[Pause] So… when you first moved to Yardley obviously… everything was completely different, so the Swan Centre was different, Coventry Road would’ve been different?
Yeah, but afterwards the Coventry Road erm, they make it er, what you call it erm…
Dual carriageway.
Yes, yes, yes.
Yeah. Because the top of your road here, it’s blocked off –
Yes, you used to go –
Was that always the case?
– you, y, you could go right up but not now, they block off, I think about three other roads they block off the top, yes.
And was that done when the Coventry Road was widened?
[Pause] No, I can’t remember.
How did you feel about them widening the road? Because the, a lot of businesses got lost, a lot of houses.
Oh yes, the, because I think they half the road, yes, the people there, yeah.
So when you came over to England and Birmingham obviously you’d got a small, I mean you’d got your daughter and then your family expanded.
Did you ever go out, did you ever go to the pictures?
Oh no, no … no [Chuckles]…
The pub?
But then again I, I never liked going pictures anyhow because I just fall asleep so just a waste of time going. [Laughs]
Oh, what about your church, did you…
Yes, I go to… church. Well, the vicar that was home, he had, his church was in St. Aidan’s, down Small Heath, do you remember? Do you know it? St. Aidan’s but it’s call, they change to All Saints now, you know it? Oh. Yes, that’s where we used to go, well, the children… the older ones, oh, used to go to St. Cyprian’s Sunday School there. Then after my husband died now, all of us went to St. Cyprian Church.
So did they put on community events, you know d, did… lots of churches put on events throughout the year, jumble sales –
Oh yes, they used to have a lot of jumble sale, yes.
Seems to be a thing of the past, the jumble sale. [Chuckles]
Yes I know [Chuckles], but they don’t have it now [Laughs]. Yeah, I don’t know.
So you eventually settled into life in Birmingham?
Oh yes, yes er, that’s why, I … I’m here all these years, I would never move [Laughs]. Yeah, I like the here, you know. Well, when I say I like the here, v, when we came first, it’s alright now because you learn to live with it and with your neighbours, you know?
What is it you, that you think has changed that you don’t, y, you don’t like it so much anymore, that you feel it’s gone down hill?
Well, as I say with erm, d, the, the Asians and they keep the road dirty, they drop things and the st, street is just dirty and filthy now. Before it never used to be like that, you know, it used to be n, nice, clean area that you could live in. But as I said, I’m here already so, you know, I wouldn’t move really.
Has your street changed much?
But it change a lot because erm there’s all Asian living here, now. I think I can count the o, how many whites on one hand, you know? And when we came here first it was all, all white, but now, Asian now. It was a lot better, more friendly and everything. But not now.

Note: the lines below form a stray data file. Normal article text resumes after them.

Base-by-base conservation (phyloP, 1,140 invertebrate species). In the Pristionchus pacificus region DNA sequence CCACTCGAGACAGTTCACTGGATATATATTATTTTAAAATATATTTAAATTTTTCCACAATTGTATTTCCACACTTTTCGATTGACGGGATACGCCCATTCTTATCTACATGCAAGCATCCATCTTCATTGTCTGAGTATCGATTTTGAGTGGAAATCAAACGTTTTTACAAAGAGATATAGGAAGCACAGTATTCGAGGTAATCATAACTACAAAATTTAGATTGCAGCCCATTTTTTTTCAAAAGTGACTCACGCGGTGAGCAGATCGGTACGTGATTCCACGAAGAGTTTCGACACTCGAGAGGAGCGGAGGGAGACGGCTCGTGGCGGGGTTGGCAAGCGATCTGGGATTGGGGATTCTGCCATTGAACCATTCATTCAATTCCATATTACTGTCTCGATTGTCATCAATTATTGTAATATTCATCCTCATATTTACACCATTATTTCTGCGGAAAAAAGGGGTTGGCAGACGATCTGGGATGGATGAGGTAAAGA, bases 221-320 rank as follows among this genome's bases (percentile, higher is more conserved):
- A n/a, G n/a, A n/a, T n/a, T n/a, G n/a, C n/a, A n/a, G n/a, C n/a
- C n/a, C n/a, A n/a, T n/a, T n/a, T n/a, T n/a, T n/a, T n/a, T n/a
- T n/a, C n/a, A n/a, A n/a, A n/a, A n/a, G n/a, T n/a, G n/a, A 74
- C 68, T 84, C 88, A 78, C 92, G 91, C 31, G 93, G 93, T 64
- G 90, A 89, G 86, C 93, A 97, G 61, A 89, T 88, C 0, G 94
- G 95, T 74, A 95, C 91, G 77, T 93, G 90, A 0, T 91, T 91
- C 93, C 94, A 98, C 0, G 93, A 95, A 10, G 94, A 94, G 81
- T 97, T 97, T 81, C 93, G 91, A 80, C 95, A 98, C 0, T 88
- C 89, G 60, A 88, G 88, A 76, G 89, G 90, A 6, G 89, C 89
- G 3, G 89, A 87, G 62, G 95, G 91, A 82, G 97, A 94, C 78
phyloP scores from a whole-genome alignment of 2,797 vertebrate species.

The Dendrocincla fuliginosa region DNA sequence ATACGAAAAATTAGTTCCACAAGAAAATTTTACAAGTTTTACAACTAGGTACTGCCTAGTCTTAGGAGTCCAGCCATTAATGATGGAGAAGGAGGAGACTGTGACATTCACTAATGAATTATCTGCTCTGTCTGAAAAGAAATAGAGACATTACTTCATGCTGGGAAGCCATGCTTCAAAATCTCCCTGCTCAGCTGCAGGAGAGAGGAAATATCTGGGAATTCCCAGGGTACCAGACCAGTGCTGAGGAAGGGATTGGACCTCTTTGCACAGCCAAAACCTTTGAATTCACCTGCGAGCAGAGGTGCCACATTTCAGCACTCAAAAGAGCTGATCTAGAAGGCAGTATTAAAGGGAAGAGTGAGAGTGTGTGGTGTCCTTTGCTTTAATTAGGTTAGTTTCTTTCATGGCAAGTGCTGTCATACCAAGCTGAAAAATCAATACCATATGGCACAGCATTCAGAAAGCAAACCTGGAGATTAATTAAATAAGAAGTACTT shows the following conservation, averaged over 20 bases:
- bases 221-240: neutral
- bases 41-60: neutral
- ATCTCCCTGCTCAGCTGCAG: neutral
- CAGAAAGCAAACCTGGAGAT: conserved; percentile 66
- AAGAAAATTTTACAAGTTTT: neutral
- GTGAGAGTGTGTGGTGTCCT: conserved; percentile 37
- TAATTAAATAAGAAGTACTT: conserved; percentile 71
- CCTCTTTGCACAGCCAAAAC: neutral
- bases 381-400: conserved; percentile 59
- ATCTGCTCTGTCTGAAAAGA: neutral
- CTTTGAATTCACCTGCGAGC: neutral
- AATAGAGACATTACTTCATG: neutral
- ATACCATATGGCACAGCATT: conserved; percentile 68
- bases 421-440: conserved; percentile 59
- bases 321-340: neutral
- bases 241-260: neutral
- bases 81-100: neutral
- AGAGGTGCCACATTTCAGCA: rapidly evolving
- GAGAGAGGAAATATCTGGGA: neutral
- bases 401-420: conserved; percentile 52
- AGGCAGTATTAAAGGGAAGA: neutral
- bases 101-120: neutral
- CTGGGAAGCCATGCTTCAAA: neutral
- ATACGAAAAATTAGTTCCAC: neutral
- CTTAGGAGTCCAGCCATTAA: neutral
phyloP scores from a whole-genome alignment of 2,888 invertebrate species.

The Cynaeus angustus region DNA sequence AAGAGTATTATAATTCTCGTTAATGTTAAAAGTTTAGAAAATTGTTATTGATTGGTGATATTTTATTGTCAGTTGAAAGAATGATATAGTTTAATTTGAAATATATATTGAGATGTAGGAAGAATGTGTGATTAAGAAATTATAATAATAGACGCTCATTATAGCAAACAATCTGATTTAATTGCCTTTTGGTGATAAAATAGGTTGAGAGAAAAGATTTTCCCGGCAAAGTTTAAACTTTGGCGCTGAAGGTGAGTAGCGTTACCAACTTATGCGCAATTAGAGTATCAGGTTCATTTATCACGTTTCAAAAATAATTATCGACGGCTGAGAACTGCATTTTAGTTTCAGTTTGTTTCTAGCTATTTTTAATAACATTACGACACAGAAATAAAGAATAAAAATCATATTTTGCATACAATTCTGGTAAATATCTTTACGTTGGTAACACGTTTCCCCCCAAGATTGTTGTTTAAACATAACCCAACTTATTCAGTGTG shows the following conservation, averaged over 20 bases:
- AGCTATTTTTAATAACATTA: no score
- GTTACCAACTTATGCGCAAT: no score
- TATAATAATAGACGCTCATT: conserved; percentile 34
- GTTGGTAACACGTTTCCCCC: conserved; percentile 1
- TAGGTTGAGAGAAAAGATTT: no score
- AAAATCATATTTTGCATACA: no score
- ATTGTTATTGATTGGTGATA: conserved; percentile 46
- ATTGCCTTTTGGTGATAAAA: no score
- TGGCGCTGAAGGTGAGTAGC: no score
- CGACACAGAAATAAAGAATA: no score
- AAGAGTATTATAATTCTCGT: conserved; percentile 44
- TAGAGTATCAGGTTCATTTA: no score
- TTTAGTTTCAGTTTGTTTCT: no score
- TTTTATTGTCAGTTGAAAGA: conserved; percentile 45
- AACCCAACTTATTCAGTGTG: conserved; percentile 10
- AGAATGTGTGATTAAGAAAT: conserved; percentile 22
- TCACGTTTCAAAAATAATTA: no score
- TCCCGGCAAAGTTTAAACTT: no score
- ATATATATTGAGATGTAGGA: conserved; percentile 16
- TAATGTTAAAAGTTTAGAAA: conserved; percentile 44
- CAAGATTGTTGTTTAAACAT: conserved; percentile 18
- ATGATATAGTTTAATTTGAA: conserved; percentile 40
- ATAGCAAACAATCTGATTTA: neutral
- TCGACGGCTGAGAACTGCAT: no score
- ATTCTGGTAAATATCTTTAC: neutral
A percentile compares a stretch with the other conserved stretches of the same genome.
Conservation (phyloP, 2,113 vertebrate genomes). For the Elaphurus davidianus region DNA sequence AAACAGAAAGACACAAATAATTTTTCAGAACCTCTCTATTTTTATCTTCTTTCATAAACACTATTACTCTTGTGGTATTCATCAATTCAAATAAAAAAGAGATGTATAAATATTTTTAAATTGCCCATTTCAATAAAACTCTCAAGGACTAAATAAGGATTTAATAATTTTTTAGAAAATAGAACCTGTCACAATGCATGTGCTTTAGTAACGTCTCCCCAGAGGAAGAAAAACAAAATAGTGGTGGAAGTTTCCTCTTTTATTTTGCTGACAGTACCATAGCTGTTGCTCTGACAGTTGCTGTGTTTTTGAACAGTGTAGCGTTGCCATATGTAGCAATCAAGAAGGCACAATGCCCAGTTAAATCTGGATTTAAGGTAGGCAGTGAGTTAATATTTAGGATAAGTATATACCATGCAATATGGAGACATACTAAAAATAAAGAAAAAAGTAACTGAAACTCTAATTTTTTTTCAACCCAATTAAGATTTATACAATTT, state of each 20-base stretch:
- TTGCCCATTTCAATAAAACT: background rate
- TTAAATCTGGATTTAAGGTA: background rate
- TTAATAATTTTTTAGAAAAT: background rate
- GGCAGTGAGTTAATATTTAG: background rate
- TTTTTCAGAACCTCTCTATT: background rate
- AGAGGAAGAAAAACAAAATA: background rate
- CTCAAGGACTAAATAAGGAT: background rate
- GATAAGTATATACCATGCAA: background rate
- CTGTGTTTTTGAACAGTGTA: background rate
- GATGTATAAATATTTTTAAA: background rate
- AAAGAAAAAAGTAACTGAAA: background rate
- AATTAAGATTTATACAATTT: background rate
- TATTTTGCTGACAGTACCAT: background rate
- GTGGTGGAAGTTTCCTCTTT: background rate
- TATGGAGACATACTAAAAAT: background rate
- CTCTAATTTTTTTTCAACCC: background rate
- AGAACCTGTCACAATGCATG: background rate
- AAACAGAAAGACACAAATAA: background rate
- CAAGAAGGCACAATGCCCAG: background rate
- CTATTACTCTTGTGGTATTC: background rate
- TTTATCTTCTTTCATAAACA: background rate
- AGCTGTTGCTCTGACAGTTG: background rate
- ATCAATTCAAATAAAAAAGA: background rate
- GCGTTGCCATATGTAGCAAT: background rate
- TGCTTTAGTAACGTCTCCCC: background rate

One or two more cars on the road as well?
Oh yes [Chuckles]. tell me about it [Laughs]. You can’t, sometime you can’t, the children come and they can’t get any place to park [Chuckles], yeah.
And when you moved in were there any?
Oh no t [Laughs], no cars [Laughs]. Might be one or two but just, time has changed a lot, yeah.
[Tut] But on the whole you’re glad you lived in Yardley?
Yes, yes erm … yeah, as I say, a nice area [Chuckles] to live in, yeah.
Well, like you said, you had plenty of shopping areas, there’s lots of parks and –
Yes, and everything, mm.
And, and do you still go to St. Cyprian’s Church now?
Yes, yes, er yeah. We’ve been going there from the time my husband died, that’s 1965, so been a long time. Erm, this month, the twenty-fifth, will make fifty-three years since he passed away, mm.
Very difficult.
It’s a long time. Mm.
Mm. Mm.
Is there anything else you’d like to share with us, any fond memories? What’s your favourite bit of Yardley, what do you like best about it?
[Pause] Hmm [Pause] ooh, no, that’s erm… well I did like everything about, you know, in li, I didn’t have any, you know, nothing fault to say about it i, in the early stage but not now. It’s different now.
[Tut] Well, as you say, times change.
Yes, time change a lot, yeah.
Big differences from when you first came over till –
Yes, yes er, yes, a big change yes. [Pause] And erm… gardens, some of them, well, not so bad now but the garden next-door was over, you know, overwhelmed with weeds and grass and everything.
Do you think that people used to take more pride in their house, than they do these days?
Yes, I would think so, yes. Er…
Do you think that is because more, more women stayed at home with their children?
Well, yes, it could be, yes. [Pause] Mm.
[Tut] Anything else you’d like to share with us?
[Pause] No. [Laughs] [Pause] Well, I think that’s, all.
[Draws breath] Well, in that case can I take, I’d like to just say thank you very much for taking part in our History at Hobsmoor Project.
Yes, thank you.
You’re welcome, thank you.


[time e.g. 5:22] = inaudible word at this time
[IA 5:22] = inaudible section at this time
[word 5:22] = best guess at word